"If these technologies on the vehicle prove to be as good as we estimate, it will make our access to space more responsive, perhaps cheaper, and push us in the vector toward being able to react to warfighter needs more quickly," Payton said.
But it is the spacecraft’s appearance as a rapid-response vehicle that can be launched on unmanned rockets has led to some speculation of its potential as a space weapon.
"Regardless of its original intent, the most obvious and formidable [potential use] is in service as a space fighter - a remotely piloted craft capable of disabling multiple satellites in orbit on a single mission and staying on orbit for months to engage newly orbited platforms," comparative military studies professor Everett Dolman, if the School of Advanced Air and Space Studies at the Maxwell-Gunter Air Force Base in Montgomery, Ala., has told SPACE.com. That capability "would be a tremendous tactical advantage."
Dolman said it’s still too early to determine what the ultimate use for the X-37B, or any future successors, may be.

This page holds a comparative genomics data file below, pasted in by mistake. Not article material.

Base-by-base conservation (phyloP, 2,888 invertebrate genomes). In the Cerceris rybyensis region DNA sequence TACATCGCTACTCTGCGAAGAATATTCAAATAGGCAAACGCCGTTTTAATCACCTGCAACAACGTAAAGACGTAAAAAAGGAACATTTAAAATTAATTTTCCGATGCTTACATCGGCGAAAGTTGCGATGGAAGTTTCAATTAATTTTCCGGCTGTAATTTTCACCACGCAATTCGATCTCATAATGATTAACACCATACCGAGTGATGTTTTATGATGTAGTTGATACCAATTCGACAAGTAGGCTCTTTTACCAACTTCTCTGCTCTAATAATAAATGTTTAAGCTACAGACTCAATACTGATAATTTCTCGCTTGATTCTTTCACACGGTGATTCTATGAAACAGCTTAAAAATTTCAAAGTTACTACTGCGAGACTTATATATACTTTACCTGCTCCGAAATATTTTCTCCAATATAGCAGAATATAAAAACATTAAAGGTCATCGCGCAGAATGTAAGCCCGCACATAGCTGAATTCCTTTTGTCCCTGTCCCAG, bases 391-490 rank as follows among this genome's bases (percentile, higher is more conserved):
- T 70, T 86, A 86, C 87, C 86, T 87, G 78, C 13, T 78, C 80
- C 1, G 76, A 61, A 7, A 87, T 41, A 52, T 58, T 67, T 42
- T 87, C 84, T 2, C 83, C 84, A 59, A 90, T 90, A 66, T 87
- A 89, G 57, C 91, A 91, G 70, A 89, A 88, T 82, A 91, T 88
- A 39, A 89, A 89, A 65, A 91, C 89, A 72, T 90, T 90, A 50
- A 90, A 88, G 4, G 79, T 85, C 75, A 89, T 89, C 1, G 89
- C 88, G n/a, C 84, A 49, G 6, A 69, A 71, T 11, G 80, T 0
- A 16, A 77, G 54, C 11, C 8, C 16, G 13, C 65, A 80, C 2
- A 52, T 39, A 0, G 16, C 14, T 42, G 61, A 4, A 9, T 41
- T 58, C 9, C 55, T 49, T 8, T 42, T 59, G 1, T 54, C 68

The X-37B Orbital Test Vehicle 1 was built by Boeing in Seal Beach, Calif., and weighs about 11,000 pounds (about 5,000 kg). This SPACE.com X-37B graphic illustrates some details of the space plane and its relative size.
Mini-shuttle in space
Air Force officials have said the X-37B will be tested as a "flexible space test platform to conduct various experiments and allow satellite sensors, subsystems, components and associated technology to be efficiently transported to and from the space environment."
The space plane’s payload bay can fit a couple of small satellites to be launched and deployed, but it does not have a robotic arm to grapple objects in space and retrieve them. That means it could be used to support military operations oversees by rapidly deploying space-based assets like small communications or reconnaissance satellites.